What are Medicare Supplement (Medigap) plans? Medicare Supplement plans are another coverage option you may have as a Medicare beneficiary. Also known as Medigap, these plans work alongside Original Medicare coverage to help with certain coverage gaps that you’re normally responsible for paying out of pocket. (1)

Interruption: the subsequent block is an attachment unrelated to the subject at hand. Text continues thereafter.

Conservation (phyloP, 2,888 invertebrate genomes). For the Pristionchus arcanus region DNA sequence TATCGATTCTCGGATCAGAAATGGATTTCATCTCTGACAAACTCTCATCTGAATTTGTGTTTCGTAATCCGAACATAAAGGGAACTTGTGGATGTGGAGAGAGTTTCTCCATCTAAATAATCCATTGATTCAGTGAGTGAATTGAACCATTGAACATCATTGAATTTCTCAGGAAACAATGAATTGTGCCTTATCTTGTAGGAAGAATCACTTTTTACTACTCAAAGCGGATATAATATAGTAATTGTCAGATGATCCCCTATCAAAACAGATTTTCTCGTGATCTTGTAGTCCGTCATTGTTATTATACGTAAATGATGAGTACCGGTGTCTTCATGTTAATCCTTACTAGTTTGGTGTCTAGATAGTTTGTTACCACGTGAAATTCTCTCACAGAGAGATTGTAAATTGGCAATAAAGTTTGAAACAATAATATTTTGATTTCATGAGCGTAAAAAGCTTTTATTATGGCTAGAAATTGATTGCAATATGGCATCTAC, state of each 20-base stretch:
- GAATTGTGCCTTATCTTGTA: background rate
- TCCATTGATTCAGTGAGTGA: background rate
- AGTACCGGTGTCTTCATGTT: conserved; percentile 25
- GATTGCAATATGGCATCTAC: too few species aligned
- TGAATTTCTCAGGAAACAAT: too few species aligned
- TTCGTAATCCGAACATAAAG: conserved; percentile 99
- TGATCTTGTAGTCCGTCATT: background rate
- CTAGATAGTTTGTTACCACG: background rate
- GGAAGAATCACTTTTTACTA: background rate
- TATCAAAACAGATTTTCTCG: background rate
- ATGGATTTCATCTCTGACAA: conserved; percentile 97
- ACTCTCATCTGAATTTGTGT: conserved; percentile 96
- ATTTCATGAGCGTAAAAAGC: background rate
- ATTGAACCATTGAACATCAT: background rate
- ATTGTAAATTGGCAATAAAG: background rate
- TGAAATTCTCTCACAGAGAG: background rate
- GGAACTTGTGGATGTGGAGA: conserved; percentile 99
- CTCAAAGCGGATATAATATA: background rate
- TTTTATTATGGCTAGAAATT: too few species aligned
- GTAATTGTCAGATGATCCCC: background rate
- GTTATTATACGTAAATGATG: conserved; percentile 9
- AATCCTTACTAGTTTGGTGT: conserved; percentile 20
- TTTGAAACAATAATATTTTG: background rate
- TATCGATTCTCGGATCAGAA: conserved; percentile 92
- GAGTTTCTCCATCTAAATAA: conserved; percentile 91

Unlike other types of Medicare coverage, these plans don’t provide stand-alone benefits. You’ll need to stay enrolled in Original Medicare, Part A and Part B, for your hospital and medical insurance and to be eligible for a Medigap plan. Instead, Medicare Supplement coverage helps with certain out-of-pocket costs that Original Medicare doesn’t pay for, such as copayments, coinsurance, deductibles, and emergency overseas coverage. Please note that Medicare Supplement plans can’t be used to pay for costs you may have with a Medicare Advantage plan. (1)